Author: Benedict J. Tria Kerkvliet, ANU
Despite being a one-party state, Vietnam’s political system has often been responsive to peasants, workers and others pushing for better economic, social and political conditions.
Major policy shifts in the last 25 years — especially replacing a centrally planned economy with a market economy and abandoning collective farming in favour of individual household farming — have been consequences, to a considerable measure, of bottom-up pressure for change, to which the country’s Communist Party leadership has acquiesced.
Yet it is unclear whether the Vietnamese Communist Party and its government are now responding appropriately to mounting demands to further improve a majority of people’s lives.
Evidence of such demands is abundant; and it is far more visible now than it was in the mid-1970s to mid-1990s when Vietnamese citizens rarely openly voiced discontent. Now, almost daily, disgusted, often angry citizens demonstrate at government and Communist Party offices in Hanoi, Ho Chi Minh City and elsewhere. Distraught people often travel long distances, hoping to make provincial and national authorities listen to their complaints, read their petitions and respond favourably to their criticisms.
During their demonstrations, which range in size from several dozen to over a thousand people, participants hold placards, wave banners and distribute lists of complaints to anyone within reach. They frequently wear clothing bearing words and pictures summarising their complaints and pleas. Demonstrators’ most prevalent criticisms are against local and provincial officials who seize their farmlands, pay them miniscule compensation, and then give the property to investors and developers in exchange for huge amounts of money and other benefits. A common view among demonstrators is that corrupt officials are stealing not just people’s land but also their livelihoods.
On the internet, one can readily find hundreds of new stories, commentaries and interviews by and about Vietnamese criticising specific government policies and particular offices and officials. The internet also contains numerous accounts of workers striking for decent wages and employment conditions. Moreover, there are online essays by nationalists lambasting the Vietnamese government for appearing to do nothing of significance to counter Chinese incursions into Vietnamese territory and exploitation of Vietnam’s natural resources.
Are authorities listening attentively to these and other public political criticisms; are they responding sympathetically and responsibly? Some are, but national surveys and other sources of information indicate that a larger proportion of authorities are not.
Authorities create firewalls against internet sites with material contrary to official views and accounts. The blogs of Vietnamese critics are not the only targets; so are Facebook and Vietnamese-language sites of the BBC, Radio Free Asia, Radio France Internationale and several other worldwide media outlets. While technologically savvy Vietnamese can find ways to get around these government-created impediments, many other citizens are stymied by them.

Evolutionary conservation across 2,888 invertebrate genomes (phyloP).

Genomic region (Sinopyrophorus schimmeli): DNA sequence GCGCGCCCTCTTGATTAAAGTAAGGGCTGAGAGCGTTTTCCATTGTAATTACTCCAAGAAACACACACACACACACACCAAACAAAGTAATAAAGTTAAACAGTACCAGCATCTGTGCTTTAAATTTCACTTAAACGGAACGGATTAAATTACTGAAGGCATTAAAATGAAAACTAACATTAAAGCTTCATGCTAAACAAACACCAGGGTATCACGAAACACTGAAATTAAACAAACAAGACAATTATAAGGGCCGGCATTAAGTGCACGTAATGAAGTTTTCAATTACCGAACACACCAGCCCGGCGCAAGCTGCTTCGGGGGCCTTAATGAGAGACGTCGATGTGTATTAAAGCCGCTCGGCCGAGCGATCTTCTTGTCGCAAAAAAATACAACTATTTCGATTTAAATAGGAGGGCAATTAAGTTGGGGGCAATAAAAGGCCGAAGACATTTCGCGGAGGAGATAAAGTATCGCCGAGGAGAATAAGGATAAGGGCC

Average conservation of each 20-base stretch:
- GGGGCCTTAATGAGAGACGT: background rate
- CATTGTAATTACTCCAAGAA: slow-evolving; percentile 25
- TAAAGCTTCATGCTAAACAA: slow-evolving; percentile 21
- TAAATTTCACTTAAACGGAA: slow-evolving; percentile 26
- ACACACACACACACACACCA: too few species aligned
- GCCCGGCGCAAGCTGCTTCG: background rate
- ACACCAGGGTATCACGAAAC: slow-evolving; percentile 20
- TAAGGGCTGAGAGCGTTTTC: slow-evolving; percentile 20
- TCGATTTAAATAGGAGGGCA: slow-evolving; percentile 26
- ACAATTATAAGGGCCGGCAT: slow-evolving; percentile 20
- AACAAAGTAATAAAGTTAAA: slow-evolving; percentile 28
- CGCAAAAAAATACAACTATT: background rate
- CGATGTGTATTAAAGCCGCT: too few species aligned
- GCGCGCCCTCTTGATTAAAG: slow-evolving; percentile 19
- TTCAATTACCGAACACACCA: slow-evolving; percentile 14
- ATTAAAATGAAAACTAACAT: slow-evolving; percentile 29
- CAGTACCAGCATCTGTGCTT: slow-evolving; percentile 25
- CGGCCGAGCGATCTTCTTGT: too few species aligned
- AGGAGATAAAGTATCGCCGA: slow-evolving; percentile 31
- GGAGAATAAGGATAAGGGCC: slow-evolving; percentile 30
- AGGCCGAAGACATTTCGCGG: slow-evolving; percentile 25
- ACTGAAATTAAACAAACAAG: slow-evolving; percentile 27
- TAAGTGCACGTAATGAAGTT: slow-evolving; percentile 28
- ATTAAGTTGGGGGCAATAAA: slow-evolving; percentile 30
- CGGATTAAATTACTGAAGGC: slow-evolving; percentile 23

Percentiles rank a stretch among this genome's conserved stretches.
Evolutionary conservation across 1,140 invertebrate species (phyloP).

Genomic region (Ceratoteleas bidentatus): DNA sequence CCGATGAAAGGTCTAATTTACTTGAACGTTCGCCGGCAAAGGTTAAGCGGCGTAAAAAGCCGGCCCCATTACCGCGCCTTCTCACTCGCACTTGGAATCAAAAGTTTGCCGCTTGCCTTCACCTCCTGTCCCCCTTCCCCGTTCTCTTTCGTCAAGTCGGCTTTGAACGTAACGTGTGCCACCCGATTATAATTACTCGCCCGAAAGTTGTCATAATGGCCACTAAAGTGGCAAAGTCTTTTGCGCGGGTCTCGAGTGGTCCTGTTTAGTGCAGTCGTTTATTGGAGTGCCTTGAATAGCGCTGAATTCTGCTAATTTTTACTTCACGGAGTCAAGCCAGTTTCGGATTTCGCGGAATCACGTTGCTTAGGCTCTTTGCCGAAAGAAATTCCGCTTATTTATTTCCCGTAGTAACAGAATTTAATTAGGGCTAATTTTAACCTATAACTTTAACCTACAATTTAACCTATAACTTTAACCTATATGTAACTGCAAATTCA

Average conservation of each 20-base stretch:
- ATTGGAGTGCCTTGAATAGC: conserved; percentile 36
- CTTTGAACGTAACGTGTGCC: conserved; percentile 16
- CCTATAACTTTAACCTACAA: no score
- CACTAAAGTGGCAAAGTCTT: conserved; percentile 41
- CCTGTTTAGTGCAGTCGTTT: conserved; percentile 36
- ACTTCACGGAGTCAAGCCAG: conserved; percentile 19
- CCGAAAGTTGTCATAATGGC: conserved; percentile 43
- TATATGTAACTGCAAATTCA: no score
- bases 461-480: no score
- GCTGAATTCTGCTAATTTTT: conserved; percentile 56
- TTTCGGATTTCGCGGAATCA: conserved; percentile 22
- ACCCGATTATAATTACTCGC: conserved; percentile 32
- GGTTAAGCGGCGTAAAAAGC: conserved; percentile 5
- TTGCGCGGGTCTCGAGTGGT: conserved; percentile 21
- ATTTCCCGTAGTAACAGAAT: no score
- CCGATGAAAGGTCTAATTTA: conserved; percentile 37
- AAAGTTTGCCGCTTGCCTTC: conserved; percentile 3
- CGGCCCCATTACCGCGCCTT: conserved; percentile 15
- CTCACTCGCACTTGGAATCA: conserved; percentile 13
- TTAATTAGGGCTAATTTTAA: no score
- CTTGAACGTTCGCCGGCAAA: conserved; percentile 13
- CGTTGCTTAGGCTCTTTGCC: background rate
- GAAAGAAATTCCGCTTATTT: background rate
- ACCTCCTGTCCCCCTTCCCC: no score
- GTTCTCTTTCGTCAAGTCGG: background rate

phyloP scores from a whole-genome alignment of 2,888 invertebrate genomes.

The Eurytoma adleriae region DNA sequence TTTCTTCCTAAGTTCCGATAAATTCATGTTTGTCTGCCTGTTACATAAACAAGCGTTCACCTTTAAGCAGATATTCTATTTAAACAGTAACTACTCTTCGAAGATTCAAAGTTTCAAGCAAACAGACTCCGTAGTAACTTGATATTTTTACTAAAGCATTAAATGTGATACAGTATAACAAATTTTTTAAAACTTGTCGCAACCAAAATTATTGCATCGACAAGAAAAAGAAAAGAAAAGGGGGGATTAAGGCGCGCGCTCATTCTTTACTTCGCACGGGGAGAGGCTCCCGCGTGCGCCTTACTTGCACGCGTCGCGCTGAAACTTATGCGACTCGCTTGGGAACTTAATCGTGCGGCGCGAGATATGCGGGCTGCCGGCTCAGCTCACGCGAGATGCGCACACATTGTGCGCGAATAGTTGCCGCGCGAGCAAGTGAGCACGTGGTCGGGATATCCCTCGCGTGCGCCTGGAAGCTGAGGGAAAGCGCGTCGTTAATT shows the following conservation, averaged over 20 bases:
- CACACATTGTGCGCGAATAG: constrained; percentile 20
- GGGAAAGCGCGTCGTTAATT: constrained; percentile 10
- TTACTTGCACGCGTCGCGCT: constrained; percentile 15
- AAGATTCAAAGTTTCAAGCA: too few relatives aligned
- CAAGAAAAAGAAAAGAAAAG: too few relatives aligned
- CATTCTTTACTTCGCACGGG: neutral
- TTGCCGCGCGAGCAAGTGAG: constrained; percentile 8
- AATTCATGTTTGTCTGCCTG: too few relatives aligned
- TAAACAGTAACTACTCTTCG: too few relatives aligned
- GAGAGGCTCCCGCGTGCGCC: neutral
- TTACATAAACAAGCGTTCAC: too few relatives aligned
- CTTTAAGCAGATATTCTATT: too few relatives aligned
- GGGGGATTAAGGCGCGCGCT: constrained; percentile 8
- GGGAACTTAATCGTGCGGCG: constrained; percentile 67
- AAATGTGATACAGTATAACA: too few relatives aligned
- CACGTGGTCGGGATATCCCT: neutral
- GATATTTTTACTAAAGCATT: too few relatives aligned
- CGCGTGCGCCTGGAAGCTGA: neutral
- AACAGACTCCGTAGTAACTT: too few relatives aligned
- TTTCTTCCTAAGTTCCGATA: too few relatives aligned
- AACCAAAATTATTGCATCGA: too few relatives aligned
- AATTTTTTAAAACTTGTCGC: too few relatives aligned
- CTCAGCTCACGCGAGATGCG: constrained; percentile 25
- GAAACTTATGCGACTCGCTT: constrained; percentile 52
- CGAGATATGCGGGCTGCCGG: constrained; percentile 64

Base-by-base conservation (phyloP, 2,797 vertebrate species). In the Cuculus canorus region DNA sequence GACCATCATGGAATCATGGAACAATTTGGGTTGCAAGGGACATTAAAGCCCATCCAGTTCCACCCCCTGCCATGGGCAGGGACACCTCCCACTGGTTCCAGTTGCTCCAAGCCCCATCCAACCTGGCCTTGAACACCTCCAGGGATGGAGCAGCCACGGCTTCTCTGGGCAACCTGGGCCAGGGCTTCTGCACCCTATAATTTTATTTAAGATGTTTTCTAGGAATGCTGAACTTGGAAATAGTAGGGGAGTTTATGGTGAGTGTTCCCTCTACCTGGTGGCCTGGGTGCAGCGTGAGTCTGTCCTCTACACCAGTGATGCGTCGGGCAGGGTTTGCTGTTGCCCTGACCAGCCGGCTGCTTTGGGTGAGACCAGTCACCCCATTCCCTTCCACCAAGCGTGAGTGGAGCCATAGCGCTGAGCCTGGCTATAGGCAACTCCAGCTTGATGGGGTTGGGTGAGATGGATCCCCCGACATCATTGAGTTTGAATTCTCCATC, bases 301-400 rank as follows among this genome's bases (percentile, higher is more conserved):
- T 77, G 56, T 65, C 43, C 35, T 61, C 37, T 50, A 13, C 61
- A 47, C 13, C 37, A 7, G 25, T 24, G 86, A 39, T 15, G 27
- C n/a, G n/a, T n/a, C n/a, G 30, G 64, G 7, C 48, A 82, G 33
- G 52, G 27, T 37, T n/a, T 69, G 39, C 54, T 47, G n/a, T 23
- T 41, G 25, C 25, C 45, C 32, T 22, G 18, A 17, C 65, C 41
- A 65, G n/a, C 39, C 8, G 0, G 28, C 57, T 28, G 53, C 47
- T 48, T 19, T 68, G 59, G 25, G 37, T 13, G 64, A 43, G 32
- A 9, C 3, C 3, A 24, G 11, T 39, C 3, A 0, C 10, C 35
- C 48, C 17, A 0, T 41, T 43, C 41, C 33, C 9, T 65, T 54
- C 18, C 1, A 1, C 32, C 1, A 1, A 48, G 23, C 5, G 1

Corruption has arguably become more widespread, not just at local levels but at the highest levels, too. Waves of government campaigns, directives and speeches against corruption have had little impact during the past several years. One major reason, argue critics and even some members of Vietnam’s National Assembly, is the very agencies charged with fighting corruption either tolerate it or are themselves corrupt. A number of well-informed Vietnamese say even the prime minister surrounds himself with corrupt officials and is widely rumoured to be wealthy far beyond what his salary as a life-long public servant could provide.
Land confiscations (and the corruption that often accompanies them) are the target of more than 70 per cent of written complaints that Vietnamese government offices have received in recent years. Yet the draft of a revised land law, which the government circulated in September, does little to address critics’ central demand that land should not be taken from farmers for the benefit of developers and investors. They argue that if land must be confiscated for the public good — for example, to build a vital highway or military base — farmers should be fairly and adequately compensated.
Regarding relations with China, Vietnamese authorities say they are using diplomatic channels to deal with Chinese incursions. Yet they continue to publicly laud China as a dear friend of Vietnam, treating Chinese authorities with the utmost respect and with grand ceremony. Meanwhile, Vietnamese authorities intimidate fellow citizens who demonstrate, as they have in their hundreds on numerous occasions during the last two years, against China acting at Vietnam’s expense. Recently, a court in Ho Chi Minh City tried two protesters who wrote songs criticising the government’s response to China’s encroachment on Vietnamese territory in the South China Sea and calling on Vietnamese to join protest rallies. The court found both protesters guilty of spreading propaganda against the state and sentenced one to four years and the other to six years in prison. This court sentence is just one of many examples which suggest that Vietnamese authorities are shooting the messenger, rather than dealing with people’s legitimate complaints and criticisms.
There is still hope that the Vietnamese Communist Party government will again become more responsive and less repressive, although the outlook is less optimistic now than it has been in the past.
Benedict J. Tria Kerkvliet is Emeritus Professor at the Department of Political and Social Change, School of International, Political and Strategic Studies, the Australian National University.
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